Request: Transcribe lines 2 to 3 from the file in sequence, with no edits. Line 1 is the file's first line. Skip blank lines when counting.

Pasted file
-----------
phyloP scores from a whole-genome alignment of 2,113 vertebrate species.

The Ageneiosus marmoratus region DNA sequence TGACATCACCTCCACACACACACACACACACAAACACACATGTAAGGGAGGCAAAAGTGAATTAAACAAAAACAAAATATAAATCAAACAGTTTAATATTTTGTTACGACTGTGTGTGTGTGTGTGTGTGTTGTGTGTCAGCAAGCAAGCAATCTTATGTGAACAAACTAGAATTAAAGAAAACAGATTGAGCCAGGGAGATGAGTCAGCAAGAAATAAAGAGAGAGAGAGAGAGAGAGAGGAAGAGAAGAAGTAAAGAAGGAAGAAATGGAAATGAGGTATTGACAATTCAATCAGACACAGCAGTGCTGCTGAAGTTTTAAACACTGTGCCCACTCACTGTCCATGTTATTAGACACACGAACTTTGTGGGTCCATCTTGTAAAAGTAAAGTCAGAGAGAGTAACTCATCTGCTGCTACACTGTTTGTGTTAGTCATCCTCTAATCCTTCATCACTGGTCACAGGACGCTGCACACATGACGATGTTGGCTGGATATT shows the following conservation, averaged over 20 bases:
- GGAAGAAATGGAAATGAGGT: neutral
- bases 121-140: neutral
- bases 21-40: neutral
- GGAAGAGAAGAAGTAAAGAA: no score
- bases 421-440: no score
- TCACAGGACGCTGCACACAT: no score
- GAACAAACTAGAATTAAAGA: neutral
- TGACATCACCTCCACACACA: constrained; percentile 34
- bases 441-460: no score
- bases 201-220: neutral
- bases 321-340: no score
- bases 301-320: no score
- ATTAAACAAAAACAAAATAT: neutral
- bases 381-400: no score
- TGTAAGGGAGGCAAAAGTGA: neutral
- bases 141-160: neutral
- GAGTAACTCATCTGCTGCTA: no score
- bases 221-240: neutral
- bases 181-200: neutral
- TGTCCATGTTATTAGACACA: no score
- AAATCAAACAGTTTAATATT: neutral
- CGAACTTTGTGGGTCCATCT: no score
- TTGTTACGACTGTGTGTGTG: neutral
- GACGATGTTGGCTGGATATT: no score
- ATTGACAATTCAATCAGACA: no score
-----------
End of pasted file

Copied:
The Ageneiosus marmoratus region DNA sequence TGACATCACCTCCACACACACACACACACACAAACACACATGTAAGGGAGGCAAAAGTGAATTAAACAAAAACAAAATATAAATCAAACAGTTTAATATTTTGTTACGACTGTGTGTGTGTGTGTGTGTGTTGTGTGTCAGCAAGCAAGCAATCTTATGTGAACAAACTAGAATTAAAGAAAACAGATTGAGCCAGGGAGATGAGTCAGCAAGAAATAAAGAGAGAGAGAGAGAGAGAGAGGAAGAGAAGAAGTAAAGAAGGAAGAAATGGAAATGAGGTATTGACAATTCAATCAGACACAGCAGTGCTGCTGAAGTTTTAAACACTGTGCCCACTCACTGTCCATGTTATTAGACACACGAACTTTGTGGGTCCATCTTGTAAAAGTAAAGTCAGAGAGAGTAACTCATCTGCTGCTACACTGTTTGTGTTAGTCATCCTCTAATCCTTCATCACTGGTCACAGGACGCTGCACACATGACGATGTTGGCTGGATATT shows the following conservation, averaged over 20 bases:
- GGAAGAAATGGAAATGAGGT: neutral